In his weekly radio address on July 3, 2010, President Barack Obama announced that “the Department of Energy is awarding nearly $2 billion in conditional commitments from the Recovery Act to two solar companies.” Neither of them was named Solyndra.
One of the two companies Obama did name was Fort Collins, Colorado-based Abound Solar, which Obama touted as a company which would create “more than 2,000 construction jobs and 1,500 permanent jobs” at two new plants which “When fully operational … will produce millions of state-of-the-art solar panels each year.” As Amy Oliver detailed at Townhall a year ago, Abound is a classic case of Obama bundler cronyism. In July, just shy of two years after Obama’s address, the company, which benefited from $400 million of Department of Energy loan guarantees, filed for bankruptcy. Yesterday, a Colorado District Attorney announced a criminal investigation.
President Barack Obama in 2010 spoke at LG Chem subsidiary Compact Power, an electric battery plant in Holland, Mich., to tout his administration’s decision to pour millions and millions of taxpayer’s dollars into the clean energy industry.
“Our goal has never been to create a government program, but rather to unleash private-sector growth,” Obama said. “And we’re seeing results.”
“This is a symbol of where Michigan’s going. This is a symbol of where Holland is going. This is a symbol of where America is going,” he added.
Much like Obama campaign adviser David Axelrod’s premature Nats gloat tweet, the president’s 2010 Holland speech seems pretty ominous in retrospect.
Why? Because, according to a new report from Target 8, that same electric battery company President Obama spoke at in 2010 is an unmitigated disaster and a shameful waste of tax dollars.
For starters, there’s no work to be done. Employees, who are being paid with the $150 million the Department of Energy awarded the plant, claim they show up and sit around because there’s nothing to do. It has gotten to the point where employees spend most of their time playing cards and/or board games and watching movies to keep themselves entertained.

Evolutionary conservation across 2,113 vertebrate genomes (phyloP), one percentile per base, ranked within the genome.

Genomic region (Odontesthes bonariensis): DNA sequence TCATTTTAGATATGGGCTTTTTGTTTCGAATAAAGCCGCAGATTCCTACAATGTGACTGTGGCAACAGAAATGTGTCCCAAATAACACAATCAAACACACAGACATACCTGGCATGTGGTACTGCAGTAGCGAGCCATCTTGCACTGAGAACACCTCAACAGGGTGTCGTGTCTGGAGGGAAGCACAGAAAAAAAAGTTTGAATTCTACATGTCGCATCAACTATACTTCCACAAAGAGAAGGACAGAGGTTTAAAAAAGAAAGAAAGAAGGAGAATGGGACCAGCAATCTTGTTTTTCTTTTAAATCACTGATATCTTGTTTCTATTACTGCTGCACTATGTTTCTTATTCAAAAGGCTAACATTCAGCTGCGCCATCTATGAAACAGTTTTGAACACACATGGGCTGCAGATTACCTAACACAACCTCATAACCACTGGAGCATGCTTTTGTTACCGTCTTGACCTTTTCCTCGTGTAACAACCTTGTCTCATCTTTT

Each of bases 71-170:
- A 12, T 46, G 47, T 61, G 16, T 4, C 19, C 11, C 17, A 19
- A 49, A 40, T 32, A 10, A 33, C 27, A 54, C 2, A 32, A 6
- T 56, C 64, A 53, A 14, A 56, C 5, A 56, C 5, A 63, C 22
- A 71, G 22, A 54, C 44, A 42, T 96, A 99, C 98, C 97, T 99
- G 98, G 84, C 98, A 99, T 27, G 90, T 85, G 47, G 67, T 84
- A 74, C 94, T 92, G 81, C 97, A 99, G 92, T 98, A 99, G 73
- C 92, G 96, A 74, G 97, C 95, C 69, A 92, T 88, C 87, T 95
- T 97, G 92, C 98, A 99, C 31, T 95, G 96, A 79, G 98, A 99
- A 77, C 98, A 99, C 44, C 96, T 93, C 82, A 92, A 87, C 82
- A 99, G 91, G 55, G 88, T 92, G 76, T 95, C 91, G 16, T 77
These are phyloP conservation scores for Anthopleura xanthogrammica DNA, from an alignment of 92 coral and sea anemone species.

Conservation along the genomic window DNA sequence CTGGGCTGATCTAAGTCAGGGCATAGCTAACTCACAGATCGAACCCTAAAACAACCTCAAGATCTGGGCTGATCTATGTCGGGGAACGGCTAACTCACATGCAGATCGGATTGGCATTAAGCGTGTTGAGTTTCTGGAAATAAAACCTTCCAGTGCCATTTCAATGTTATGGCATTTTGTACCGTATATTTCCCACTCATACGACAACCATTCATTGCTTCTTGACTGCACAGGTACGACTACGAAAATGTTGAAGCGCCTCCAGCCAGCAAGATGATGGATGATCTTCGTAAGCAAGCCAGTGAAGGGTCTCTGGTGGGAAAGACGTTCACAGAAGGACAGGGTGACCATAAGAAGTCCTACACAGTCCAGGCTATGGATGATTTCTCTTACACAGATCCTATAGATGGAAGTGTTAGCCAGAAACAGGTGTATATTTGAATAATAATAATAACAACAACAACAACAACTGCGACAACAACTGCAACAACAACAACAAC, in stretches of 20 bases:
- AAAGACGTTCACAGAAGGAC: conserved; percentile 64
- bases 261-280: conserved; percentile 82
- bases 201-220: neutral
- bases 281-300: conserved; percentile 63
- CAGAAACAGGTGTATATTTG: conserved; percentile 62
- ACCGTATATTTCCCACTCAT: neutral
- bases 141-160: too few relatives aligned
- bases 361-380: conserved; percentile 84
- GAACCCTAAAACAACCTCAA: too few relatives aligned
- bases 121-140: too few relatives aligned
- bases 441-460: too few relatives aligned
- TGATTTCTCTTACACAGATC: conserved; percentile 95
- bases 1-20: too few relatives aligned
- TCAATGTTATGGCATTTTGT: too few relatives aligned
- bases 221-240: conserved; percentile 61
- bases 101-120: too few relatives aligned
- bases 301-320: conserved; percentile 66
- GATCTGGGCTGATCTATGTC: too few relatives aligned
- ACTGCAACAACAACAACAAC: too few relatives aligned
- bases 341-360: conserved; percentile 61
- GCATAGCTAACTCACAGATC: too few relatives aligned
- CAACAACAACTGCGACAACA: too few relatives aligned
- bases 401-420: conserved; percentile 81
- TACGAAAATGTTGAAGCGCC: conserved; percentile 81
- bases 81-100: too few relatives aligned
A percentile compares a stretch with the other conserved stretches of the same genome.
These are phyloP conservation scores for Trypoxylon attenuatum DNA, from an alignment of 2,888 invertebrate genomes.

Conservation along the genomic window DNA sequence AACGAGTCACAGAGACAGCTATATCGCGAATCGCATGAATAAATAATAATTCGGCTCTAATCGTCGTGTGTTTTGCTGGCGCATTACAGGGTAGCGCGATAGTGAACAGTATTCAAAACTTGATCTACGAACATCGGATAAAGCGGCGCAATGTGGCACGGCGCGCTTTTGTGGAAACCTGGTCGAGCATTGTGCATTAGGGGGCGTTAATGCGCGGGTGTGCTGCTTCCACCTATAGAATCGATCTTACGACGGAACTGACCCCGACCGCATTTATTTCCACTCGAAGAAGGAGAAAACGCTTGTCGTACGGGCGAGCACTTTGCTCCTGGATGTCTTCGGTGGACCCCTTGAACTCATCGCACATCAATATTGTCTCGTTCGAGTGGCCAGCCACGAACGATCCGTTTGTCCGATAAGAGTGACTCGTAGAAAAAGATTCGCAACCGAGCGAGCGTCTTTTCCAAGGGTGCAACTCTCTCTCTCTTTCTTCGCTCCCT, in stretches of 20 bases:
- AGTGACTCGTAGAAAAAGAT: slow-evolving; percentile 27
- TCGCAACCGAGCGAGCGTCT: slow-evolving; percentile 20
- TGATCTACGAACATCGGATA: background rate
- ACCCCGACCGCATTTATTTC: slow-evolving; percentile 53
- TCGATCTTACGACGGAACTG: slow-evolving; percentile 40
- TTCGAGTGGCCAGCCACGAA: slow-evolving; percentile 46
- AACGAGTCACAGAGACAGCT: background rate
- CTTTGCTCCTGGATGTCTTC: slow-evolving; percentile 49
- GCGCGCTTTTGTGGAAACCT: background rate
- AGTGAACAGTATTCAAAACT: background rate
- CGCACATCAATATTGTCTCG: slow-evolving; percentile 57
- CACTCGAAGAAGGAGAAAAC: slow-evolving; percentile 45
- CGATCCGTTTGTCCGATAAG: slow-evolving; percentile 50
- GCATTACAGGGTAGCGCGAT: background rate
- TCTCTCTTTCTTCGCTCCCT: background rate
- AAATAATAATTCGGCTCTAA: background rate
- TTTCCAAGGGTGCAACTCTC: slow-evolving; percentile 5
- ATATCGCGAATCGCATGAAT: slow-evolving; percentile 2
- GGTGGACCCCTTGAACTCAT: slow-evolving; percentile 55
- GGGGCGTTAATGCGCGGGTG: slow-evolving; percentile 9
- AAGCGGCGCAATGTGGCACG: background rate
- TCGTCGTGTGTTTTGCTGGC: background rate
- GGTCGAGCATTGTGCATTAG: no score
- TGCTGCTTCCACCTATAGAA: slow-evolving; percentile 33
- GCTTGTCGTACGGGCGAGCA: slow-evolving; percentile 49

“There would be up to 40 of us that would just sit in there during the day,” one former LG Chem employee Nicole Merryman, who said she quit in May, told Target 8.
The president’s green energy policies don’t add up
By Donald J Bourdreaux
Speaking recently at America’s largest solar energy plant — in Boulder City, Nev. — President Obama insisted that green energy is so important, “You’d think that everybody would be supportive of solar power. And yet, if some politicians have their way, there won’t be any more public investment in solar energy.”
Indeed. And judging from the recent actions of Obama’s Commerce Department, the president himself is among those politicians.
The Commerce Department has decided to impose tariffs ranging from 2.9 percent to 4.73 percent on subsidized Chinese solar panels that are imported into the U.S.
It takes remarkable cheek for Obama to insist that, while American “public investment” in green energy is virtuous, Chinese “public investment” in green energy is vile.
Not that opposition to subsidies for solar and other “green” energies is to be lamented. Quite the opposite. Politicians have no expertise at forecasting consumers’ energy needs or identifying how best to meet those needs. And the fact that the money politicians spend to promote green-energy firms comes from taxpayers further reduces the likelihood that such subsidies will yield positive payoffs for the general public.